We see that governments want to adjust the economy with their fiscal policy more often

What economic winds will blow from the United States?

2024 will also be the year of elections. The EU will go to the polls for the European Parliament, for example, and there will be presidential elections in the United States. Knaap: “This year, there is increasing uncertainty about what will happen after the elections, especially in the U.S., where Trump has a chance to get back into the White House.”


And even though US public finances are not in particularly rosy shape, a re-elected President Trump is very likely to cut taxes, Kalshoven continued. “Therefore, Democrats feel no incentive to put public finances in order now. If they do, there is a good chance that a Republican president will make good on a tax cut.”

The U.S. is likely to make greater demands on the capital market in the near future anyway. Partly because of an aging population, the energy transition and the deglobalization trend - which generally makes manufacturing more expensive. “We also see that governments want to adjust the economy with their fiscal policy more often. Although the 20-year interest rate, which pension funds use for their calculations, has fallen sharply in recent months, developments such as these could cause interest rates to rise again. The only question is whether this will happen by 2024.”

Will China rebound this year?

Looking east, it is interesting to see what China will do. Kalshoven: “That country seems to be at a crossroads. Will they choose to solve the problems surrounding real estate investment and give free enterprise a chance, or do they want to be more controlling? They can do that with monetary or fiscal policy and by focusing fully on the growth of some specific sectors. That does make it difficult to remain innovative. Plus, these are less labor-intensive sectors, which will not solve youth unemployment. The question is whether this is the way to restore confidence in the economy.”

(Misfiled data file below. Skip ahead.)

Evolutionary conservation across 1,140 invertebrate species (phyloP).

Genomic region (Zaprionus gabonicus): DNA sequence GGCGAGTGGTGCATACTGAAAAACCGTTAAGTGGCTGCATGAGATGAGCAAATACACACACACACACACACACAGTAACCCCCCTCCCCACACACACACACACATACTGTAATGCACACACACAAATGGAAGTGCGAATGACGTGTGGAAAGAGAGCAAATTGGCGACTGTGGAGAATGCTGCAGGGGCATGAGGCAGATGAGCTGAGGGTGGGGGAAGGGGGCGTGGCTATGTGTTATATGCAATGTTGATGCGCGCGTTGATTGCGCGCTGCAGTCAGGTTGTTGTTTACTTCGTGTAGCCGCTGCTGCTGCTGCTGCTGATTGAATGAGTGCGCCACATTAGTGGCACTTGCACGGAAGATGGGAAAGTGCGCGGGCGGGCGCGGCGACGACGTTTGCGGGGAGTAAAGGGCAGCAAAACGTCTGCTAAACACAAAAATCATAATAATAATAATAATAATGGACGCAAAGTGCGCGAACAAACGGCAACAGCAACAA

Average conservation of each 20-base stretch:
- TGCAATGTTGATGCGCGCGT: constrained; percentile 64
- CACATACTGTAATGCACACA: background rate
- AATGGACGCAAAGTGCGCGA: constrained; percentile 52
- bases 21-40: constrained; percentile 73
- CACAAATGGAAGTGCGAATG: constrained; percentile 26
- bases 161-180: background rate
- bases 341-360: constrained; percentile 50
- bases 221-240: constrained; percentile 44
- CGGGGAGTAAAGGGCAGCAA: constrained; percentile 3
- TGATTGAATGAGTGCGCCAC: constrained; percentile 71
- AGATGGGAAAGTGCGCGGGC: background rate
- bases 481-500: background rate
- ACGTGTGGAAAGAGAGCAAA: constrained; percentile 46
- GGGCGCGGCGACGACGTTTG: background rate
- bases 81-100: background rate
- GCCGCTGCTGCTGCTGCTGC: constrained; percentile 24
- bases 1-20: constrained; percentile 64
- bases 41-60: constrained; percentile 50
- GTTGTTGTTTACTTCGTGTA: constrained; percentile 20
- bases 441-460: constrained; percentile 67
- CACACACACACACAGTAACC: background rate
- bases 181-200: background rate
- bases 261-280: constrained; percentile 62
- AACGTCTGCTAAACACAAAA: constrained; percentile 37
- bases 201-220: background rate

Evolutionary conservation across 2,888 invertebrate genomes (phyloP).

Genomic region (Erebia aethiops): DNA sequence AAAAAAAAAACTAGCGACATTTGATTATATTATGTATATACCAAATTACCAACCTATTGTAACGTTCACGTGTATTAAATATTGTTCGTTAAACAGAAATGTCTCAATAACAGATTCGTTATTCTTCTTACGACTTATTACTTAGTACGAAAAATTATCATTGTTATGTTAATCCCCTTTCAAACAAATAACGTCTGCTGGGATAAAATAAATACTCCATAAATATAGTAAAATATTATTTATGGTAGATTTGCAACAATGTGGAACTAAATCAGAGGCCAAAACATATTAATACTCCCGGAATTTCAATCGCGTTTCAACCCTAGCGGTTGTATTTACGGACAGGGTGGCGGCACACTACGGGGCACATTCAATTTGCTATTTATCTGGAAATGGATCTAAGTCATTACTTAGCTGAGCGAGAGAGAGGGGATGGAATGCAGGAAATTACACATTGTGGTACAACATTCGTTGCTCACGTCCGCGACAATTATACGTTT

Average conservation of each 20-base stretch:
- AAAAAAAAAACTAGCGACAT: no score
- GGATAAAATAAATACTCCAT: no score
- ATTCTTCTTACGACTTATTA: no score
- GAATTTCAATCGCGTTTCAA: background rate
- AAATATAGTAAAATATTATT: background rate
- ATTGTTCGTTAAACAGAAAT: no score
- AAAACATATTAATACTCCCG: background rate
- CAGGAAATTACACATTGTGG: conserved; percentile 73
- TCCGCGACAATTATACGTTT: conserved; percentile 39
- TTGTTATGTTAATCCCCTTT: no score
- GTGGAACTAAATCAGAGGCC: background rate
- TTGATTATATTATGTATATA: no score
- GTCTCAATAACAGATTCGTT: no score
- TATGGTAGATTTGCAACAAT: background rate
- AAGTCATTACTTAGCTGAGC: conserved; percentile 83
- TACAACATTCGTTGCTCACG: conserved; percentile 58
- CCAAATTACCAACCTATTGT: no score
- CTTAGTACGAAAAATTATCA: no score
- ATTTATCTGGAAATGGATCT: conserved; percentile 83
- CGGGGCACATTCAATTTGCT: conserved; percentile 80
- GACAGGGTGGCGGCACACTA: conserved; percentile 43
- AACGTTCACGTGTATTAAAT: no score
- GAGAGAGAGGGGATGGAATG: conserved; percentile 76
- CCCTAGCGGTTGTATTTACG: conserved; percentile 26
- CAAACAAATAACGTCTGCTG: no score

Knaap thinks that China will at least fare better this year than in 2023. High economic expectations were not met in 2023, and Chinese stock prices fell, where they actually rose in many other countries. “However, it seems that China’s economic downturn has reached rock-bottom. The country is still too young for a long-term downward spiral and too much needs to be done for that. It does need a different model to find its way back up, because an economy based on debt or production for foreign countries no longer works. However, the country is big enough to run its economy on mainly domestic consumption, as the United States has done for years.”

Should China’s economy continue to languish for a while longer, the country may start exporting deflation, Kalshoven adds. “That will moderate inflation here, but will also mean fewer export opportunities for Dutch companies. If, on the other hand, China quickly picks up steam, that will be good news for European economies, but not for the inflation-fighters at the European Central Bank, among others. So, China is and will continue to be a factor of significance.”